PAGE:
In case you have been sleeping in a cave, we remind you that today is Cinco de Mayo, the 5th of May, another holiday that is known by its date and not its importance. You can add that to the Jewish holiday of Tu B’Shevat and the Texas holiday of Juneteenth (go look those up yourself…)
So, what exactly is Cinco de Mayo and what does it have to do with marketing? In a word, 1) amorphous and 2) everything.
First, let’s start with what Cinco de Mayo is not:
- a holiday in Mexico of any importance (yes, there is a celebration in Puebla and a parade in Mexico City.)
- a holiday celebrating Mexican independence (that’s September 16th)
OK, we have that settled. So, what actually happened on May 5, 1862 that turned every town in America into Margaritaville?
A small army of Mexicans (comprised of mixed heritage Mestizos and Zapotec Indians as well as Spanish-speaking residents) defeated the French army at the Battle of Puebla. The French arrived on Mexican shore after the Mexicans quit paying off their debts to European countries.
Mexicans who were living in California and Oregon got word of this victory and perceived it as a real victory for freedom. Why? The French, led by Napoleon III, were beginning to ally themselves with the Confederates and were perceived by the Latinos in the American West as being elitist supporters of slavery. Napoleon III reportedly had plans to take over Mexico and to make it a monarchy. These same Californians were ardent supporters of the Union movement and zealously democratic and anti-slavery. They were nervously watching the activities on both fronts: in America and in Mexico.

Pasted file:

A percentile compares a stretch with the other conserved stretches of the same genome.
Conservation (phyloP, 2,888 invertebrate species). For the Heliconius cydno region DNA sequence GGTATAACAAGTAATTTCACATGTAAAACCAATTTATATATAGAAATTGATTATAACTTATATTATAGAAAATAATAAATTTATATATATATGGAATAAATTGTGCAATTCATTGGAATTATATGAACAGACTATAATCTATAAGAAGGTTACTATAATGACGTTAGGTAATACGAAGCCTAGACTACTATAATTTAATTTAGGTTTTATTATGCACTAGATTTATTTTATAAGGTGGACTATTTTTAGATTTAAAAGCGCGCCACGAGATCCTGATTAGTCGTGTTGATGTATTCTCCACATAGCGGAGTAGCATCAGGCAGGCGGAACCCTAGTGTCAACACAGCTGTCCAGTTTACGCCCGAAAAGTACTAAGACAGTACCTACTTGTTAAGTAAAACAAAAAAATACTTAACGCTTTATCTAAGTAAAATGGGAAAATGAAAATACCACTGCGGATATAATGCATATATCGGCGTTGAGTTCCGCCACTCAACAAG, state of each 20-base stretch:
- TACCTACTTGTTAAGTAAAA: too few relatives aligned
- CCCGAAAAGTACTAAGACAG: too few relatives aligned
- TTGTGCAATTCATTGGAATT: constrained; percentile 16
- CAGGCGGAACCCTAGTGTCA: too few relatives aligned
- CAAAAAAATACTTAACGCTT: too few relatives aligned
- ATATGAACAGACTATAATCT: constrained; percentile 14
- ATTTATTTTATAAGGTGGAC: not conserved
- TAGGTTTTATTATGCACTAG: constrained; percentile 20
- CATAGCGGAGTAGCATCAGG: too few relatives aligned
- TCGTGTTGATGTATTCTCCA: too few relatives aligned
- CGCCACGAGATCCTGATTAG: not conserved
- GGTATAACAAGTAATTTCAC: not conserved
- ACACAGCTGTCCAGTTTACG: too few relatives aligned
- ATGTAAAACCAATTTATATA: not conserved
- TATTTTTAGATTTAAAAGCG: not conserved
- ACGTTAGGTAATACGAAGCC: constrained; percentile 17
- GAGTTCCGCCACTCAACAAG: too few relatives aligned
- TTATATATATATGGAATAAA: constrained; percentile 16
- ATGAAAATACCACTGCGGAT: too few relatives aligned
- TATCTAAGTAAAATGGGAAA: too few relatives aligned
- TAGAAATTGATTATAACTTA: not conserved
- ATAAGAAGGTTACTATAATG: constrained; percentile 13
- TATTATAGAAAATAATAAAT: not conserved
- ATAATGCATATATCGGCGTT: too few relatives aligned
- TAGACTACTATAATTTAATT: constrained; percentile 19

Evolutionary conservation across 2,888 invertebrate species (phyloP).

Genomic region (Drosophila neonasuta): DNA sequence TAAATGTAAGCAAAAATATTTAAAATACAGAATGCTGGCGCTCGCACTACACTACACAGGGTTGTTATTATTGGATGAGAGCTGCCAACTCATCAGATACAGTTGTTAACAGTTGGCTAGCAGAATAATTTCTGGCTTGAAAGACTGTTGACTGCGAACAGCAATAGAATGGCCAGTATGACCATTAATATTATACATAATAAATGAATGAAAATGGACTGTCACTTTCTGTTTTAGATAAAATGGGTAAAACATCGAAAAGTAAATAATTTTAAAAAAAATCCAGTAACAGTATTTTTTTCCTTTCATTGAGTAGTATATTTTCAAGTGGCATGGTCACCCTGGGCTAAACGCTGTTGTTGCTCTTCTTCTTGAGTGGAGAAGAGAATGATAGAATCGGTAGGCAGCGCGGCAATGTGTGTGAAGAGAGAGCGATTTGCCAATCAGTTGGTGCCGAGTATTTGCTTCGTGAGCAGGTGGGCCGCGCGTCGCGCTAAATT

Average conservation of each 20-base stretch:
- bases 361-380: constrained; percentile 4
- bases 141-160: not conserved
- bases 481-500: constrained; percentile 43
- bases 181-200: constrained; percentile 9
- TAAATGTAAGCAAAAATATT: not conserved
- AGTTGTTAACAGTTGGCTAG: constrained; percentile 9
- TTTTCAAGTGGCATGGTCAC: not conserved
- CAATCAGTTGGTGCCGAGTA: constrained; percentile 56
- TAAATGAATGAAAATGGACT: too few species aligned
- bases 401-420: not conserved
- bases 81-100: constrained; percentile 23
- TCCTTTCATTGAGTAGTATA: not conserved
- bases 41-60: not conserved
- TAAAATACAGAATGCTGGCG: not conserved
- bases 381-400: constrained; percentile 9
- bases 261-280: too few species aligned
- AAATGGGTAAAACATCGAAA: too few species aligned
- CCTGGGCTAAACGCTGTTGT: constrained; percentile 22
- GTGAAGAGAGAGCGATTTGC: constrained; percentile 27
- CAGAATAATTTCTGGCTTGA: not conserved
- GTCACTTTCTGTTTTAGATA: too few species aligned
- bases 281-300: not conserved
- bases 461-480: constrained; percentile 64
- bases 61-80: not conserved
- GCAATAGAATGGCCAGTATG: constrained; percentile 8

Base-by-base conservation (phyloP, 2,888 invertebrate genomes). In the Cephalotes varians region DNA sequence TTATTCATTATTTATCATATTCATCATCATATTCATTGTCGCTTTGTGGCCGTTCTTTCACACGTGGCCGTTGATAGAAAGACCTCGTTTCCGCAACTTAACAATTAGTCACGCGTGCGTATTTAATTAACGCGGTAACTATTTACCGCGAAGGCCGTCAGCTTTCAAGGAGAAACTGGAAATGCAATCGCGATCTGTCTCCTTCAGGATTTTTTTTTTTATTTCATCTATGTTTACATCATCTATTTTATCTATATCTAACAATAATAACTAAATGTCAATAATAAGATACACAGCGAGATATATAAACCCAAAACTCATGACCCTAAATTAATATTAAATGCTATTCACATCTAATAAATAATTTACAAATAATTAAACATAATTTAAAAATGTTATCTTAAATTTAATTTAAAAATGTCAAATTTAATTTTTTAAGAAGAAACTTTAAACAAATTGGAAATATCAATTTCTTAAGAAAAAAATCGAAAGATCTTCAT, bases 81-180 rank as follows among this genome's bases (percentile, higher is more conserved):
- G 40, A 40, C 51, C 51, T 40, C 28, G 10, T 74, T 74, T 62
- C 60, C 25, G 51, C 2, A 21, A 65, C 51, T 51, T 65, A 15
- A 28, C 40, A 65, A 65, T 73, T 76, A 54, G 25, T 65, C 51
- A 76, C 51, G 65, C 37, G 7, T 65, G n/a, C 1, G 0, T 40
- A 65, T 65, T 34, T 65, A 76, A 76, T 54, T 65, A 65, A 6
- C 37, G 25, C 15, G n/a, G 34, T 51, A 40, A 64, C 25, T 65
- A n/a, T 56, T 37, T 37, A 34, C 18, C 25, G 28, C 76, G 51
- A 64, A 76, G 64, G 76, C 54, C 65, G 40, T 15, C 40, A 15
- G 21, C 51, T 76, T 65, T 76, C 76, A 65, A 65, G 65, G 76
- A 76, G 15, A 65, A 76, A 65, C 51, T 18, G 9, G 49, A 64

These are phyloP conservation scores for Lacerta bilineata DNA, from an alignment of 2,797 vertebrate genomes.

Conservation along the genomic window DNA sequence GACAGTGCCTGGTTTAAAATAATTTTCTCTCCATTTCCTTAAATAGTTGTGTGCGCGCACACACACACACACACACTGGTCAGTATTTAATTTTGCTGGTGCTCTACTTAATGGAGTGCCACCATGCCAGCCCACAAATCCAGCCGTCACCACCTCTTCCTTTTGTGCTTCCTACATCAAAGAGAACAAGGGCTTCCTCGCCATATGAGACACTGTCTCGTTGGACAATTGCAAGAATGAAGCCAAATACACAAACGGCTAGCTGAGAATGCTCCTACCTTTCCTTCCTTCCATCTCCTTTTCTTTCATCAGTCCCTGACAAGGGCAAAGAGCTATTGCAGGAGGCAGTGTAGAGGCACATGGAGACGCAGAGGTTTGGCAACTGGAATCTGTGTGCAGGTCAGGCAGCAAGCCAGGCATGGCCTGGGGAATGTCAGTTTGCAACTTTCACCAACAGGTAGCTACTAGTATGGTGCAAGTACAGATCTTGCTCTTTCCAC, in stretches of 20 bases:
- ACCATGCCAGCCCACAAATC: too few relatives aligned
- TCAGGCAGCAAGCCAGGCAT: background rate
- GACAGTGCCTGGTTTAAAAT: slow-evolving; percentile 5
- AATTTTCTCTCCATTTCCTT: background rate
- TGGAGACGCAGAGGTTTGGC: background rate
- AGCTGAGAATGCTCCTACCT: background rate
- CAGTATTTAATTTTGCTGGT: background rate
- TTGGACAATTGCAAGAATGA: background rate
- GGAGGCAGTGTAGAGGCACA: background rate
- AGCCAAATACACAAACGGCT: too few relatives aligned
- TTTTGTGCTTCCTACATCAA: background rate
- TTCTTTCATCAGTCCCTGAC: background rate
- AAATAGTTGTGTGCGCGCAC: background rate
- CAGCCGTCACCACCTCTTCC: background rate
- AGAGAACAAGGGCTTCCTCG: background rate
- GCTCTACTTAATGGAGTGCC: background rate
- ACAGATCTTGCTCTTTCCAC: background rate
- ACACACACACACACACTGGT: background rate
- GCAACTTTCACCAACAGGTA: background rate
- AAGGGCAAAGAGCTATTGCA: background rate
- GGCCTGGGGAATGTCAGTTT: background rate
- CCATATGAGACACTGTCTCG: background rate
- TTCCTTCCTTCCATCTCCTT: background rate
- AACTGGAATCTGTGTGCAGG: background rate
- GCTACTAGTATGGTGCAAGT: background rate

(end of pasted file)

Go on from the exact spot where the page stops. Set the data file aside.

In America, the Union was really in a bottleneck in 1862 and was not making headway against the Confederacy. And down in Mexico, the French had made it to within 60 miles of Mexico City. These Latinos in California and Oregon feared that a successful French campaign not only threatened Mexico, but threatened the Union’s cause, too.
When the news arrived of the routing of the French, the Latinos of the West were indeed thrilled that the French came to Mexican soil and were defeated. They hoped this would cause the retreat of the French from the nascent Mexican democracy and from the New World in general. This news galvanized the Latino groups of the west and served to encourage them through the long ordeal of the American Civil War and Mexico’s struggles against intrusive foreign powers.
Cinco de Mayo retained the interest of those who served in the Mexican and the Union armies, who exhorted their listeners with the heroics of that day. Then history moved on and the celebrations died out….for a time. Cinco de Mayo was resurrected with the Chicano power movement of the 1960’s and slowly began to spread into the American consciousness as a generic day to celebrate all things Mexican.
Which brings us to marketing today….So, who are the largest “advertisers” leading up to Cinco de Mayo? The hospitality industry (bars and restaurants), liquor sellers, party store owners. They have tapped into the need to celebrate, combined with the warming of the weather and the winding down of the school year. The original historical connection is largely forgotten, certainly the connection between this victory and the anti-slavery movement.
And maybe that’s ok. As history buffs, we like knowing what we are celebrating and the real history resonates. But perhaps it’s just fine to distill (pardon that liquor-related word) a complex history into…Una mas cerveza, por favor.